Phantom: The Book, The Stage, The Film: Which Is Best?

May 23, 2015 0 By Bethanie

So, after having born witness to all of the above, I suppose I just feel like comparing and evaluating them all, I absolutely LOVE Phantom, and would quite happily listen to its musical numbers all day every day, However, as keen of a theatre enthusiast as I am, I do love a good book, which obviously Phantom was originally a novel written by Gaston Leroux and a fantastic novel to say the least.

The main differences in between the novel and its future adaptations is that in the theatrical version and feature film versions, we never learn The Phantom’s name (Which is Erik, just in case anyone wondered.)  also, The ending is a little awry from that of the book, to give a brief overview: “Erik kidnaps Christine during a production of Faust and tries to force Christine to marry him. He states that if she refuses, he will use explosives (which he has planted in the cellars) to destroy the entire opera house. Christine refuses, until she realizes that Erik learned of Raoul’s attempt to rescue her and has trapped Raoul in a hot torture chamber (along with the Persian, an old acquaintance of Erik who was going to help Raoul). To save them and the people above, Christine agrees to marry Erik. Erik initially tries to drown Raoul, using the water which would have been used to douse the explosives. But Christine begs and offers to be his “living bride”, promising him not to kill herself after becoming his bride, as she had both contemplated and attempted earlier in the novel. Erik eventually rescues Raoul from his torture chamber. When Erik is alone with Christine, he lifts his mask to kiss her on her forehead, and is given a kiss back. Erik reveals that he has never received a kiss (not even from his own mother) nor has been allowed to give one and is overcome with emotion. Erik allows them to escape, though not before making Christine promise that she will visit him once on his death day, and return the gold ring he gave her. He also makes her promise that afterwards she will go to the newspaper and report his death. Indeed, some time later Christine returns to Erik’s lair, buries him and returns the gold ring. Afterwards, a local newspaper runs the simple note: “Erik is dead”.”  In the theatrical and film versions, Christine dies and both Erik & Raoul place objects on Christine’s grave, which I personally believe, that this ending does no justice to the story of Erik, as all the theatrical and film endings prove is that both Erik & Raoul care about Christine, detracting from the sympathy we feel for Erik at the end of the book.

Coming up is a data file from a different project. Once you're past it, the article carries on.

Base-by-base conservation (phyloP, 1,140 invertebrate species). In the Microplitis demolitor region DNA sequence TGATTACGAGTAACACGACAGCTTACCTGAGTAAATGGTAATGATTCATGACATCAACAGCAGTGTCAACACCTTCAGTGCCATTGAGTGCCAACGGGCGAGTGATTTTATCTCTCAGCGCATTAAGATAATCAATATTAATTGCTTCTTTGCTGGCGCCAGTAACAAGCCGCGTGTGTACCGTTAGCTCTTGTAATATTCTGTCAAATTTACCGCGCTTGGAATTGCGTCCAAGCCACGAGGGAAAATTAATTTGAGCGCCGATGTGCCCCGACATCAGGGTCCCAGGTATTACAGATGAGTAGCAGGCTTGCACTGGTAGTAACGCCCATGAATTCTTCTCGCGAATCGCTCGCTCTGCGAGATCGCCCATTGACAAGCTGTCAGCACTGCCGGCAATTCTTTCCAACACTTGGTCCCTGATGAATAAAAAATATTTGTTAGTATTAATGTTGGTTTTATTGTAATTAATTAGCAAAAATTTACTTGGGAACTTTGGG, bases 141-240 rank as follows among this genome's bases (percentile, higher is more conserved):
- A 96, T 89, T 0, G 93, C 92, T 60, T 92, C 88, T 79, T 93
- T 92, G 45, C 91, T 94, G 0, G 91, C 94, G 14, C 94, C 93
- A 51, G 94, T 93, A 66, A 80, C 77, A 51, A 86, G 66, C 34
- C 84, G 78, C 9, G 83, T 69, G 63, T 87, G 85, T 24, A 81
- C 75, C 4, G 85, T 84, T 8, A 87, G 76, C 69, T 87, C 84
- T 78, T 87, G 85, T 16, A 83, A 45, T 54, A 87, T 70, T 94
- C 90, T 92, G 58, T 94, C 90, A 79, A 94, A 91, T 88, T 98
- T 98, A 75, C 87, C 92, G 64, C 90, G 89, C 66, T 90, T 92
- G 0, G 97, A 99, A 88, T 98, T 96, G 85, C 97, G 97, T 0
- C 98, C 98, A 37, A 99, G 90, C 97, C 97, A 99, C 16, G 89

Obviously a main detraction in the book, is that there are no beautiful sounding musical numbers, however, if you read the book after having seen the theatrical version or film version, the songs do slot themselves into their places within the book, My personal favourite out of the trio is the novel, I just feel that it gives something more than the theatrical & film versions. The novel gives the opportunity to better understand the character of the Phantom and why he is as he is, Obviously I do understand that trying to fit an 844 page novel into a 2 and a 1/2 hour production on the stage or screen is very challenging, and I am in no way opposed to either the stage or film versions of Phantom, In the stage version my favourite Phantom & Christine have to be John Owen-Jones & Gina Beck, Their final lair had me in floods of tears (I cry at every final lair, except the film version, that didn’t do much for me.) and the film, I didn’t go a bundle on the film, I enjoyed it, as I appreciate Phantom as it is one of my favourite things ever, however I felt that the film lacked the emotion and vocal talent of the stage production, Final Lair was a bit lack luster, it lacked the vocal contrasts (the one moment singing beautifully then the next shouting) which detracted from the overall emotion that draws you in at the end of the play, however, overall, a good show for what it was.

So, the verdict is, if you haven’t already read Le Fantôme de l’Opéra by Gaston Leroux, then I highly recommend that you do read it ASAP, as it is phenomenal!

Thank you for reading.